Brief Fact Summary.
Epstein, a Texas resident, sued Gray Television, Inc. in federal district court in Texas under diversity jurisdiction for a report aired in South Carolina and Georgia.
Synopsis of Rule of Law.
A court may exercise specific jurisdiction over a defendant if the claim arises out of the defendant’s contacts with the state.
Litigation must be so gravely difficult and inconvenient that a party unfairly is at a severe disadvantage in comparison to his opponent.View Full Point of Law
Benn, a reporter for Gray Television, Inc. (Gray) did a story on malpractice lawsuits against Epstein. Epstein lived in Texas and the report was aired in South Carolina and Georgia. Gray was sued in Federal District Court under diversity jurisdiction and Benn filed a motion to dismiss for lack of diversity jurisdiction.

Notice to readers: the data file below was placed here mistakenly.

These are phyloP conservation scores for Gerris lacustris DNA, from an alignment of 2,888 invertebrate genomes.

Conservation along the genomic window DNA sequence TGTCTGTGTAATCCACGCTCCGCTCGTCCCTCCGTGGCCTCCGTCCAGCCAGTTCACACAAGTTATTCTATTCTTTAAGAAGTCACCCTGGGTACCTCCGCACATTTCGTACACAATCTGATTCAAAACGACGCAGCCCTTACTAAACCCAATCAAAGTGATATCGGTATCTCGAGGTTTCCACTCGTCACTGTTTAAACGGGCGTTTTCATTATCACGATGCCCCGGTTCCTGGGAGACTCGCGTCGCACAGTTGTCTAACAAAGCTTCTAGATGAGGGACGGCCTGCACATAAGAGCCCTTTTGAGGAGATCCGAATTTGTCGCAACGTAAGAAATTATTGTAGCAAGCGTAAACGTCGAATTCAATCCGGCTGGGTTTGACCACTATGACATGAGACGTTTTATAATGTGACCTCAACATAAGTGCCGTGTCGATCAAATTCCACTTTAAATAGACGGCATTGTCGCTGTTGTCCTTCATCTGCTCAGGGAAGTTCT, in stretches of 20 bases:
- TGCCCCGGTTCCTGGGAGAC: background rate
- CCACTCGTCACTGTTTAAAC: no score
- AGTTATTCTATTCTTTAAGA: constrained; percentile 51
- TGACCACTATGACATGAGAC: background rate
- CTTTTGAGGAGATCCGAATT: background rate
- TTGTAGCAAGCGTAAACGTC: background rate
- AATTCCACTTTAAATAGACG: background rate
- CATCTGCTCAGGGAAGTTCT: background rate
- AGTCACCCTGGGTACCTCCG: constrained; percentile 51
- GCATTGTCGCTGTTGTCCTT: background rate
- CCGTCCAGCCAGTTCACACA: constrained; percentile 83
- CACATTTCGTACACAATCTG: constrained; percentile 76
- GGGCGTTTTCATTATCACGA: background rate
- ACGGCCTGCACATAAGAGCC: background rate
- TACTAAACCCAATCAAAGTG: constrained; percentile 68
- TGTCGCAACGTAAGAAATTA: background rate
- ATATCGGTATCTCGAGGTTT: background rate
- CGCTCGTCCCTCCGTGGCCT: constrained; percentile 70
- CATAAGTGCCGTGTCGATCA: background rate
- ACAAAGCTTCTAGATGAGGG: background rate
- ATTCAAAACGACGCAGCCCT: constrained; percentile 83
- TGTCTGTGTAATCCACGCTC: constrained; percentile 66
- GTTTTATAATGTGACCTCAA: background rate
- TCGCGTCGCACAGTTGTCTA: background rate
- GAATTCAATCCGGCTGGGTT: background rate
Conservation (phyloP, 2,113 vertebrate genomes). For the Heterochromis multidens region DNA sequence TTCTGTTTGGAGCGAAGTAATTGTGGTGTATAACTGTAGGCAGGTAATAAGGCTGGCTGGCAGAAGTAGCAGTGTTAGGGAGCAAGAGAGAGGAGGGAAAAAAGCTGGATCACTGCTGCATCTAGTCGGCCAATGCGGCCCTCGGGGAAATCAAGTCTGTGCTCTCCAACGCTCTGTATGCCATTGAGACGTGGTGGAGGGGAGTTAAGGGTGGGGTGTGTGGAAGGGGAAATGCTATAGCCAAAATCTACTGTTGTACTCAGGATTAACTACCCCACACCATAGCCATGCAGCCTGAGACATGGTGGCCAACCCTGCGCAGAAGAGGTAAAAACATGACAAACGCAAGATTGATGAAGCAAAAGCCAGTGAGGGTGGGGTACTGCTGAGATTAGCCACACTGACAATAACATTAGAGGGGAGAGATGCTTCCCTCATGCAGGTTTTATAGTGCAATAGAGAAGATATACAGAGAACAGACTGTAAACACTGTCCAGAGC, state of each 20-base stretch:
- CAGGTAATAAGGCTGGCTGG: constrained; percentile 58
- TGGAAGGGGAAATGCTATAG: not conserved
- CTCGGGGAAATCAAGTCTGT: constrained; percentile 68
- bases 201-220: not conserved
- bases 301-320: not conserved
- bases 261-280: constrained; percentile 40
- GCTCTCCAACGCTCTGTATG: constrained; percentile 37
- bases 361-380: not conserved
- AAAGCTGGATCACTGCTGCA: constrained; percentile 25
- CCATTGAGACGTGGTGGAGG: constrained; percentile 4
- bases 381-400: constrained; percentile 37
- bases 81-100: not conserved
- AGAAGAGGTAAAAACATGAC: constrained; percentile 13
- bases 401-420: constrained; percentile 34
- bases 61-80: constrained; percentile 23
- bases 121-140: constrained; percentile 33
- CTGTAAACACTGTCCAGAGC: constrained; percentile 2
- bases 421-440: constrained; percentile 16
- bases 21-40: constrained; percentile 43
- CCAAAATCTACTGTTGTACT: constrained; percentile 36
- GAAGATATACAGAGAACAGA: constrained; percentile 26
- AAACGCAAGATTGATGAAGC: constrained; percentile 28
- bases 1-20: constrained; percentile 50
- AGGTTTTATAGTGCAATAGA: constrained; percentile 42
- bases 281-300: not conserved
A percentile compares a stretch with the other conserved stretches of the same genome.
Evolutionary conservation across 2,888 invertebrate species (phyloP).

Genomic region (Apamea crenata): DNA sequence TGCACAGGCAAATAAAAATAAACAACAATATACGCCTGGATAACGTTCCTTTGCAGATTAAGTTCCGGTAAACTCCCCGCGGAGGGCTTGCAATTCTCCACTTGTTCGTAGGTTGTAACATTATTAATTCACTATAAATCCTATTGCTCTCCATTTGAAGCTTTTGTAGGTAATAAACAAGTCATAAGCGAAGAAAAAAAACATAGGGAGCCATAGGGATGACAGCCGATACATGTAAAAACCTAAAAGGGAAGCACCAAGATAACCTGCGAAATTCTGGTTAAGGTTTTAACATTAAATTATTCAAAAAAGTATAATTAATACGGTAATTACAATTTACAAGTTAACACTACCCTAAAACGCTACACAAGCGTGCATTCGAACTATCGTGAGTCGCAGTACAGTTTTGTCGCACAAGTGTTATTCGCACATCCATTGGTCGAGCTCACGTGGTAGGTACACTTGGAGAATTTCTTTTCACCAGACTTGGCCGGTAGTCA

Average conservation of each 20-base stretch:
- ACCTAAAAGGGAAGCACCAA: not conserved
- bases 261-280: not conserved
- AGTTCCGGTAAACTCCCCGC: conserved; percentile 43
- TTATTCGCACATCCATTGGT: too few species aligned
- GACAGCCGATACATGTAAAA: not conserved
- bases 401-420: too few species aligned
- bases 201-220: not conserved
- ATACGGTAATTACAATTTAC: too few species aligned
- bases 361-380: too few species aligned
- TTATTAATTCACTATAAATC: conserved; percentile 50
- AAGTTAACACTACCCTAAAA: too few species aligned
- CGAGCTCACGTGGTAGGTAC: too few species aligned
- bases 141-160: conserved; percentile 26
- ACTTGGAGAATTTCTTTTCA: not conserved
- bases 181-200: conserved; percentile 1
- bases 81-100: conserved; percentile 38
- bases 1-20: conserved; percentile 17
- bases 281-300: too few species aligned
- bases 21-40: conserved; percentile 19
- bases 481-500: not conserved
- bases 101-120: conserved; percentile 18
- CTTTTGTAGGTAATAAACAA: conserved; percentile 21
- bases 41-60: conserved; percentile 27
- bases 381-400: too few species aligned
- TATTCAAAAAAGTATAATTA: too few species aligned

Whether a court may exercise specific jurisdiction over a defendant if the claim arises out of the defendant’s contacts with the state?
Yes. The motion to dismiss is denied because Benn had sufficient contacts to satisfy due process, including: researching Texas law, contacting the Texas Medical Board, and sending the report to Texas authorities. Benn, however, can seek to change the venue.
The Calder Effects Test provides the standard for personal jurisdiction, where jurisdiction remains proper if the defendant aimed the conduct towards the forum state and the state is the focal point of the effects there.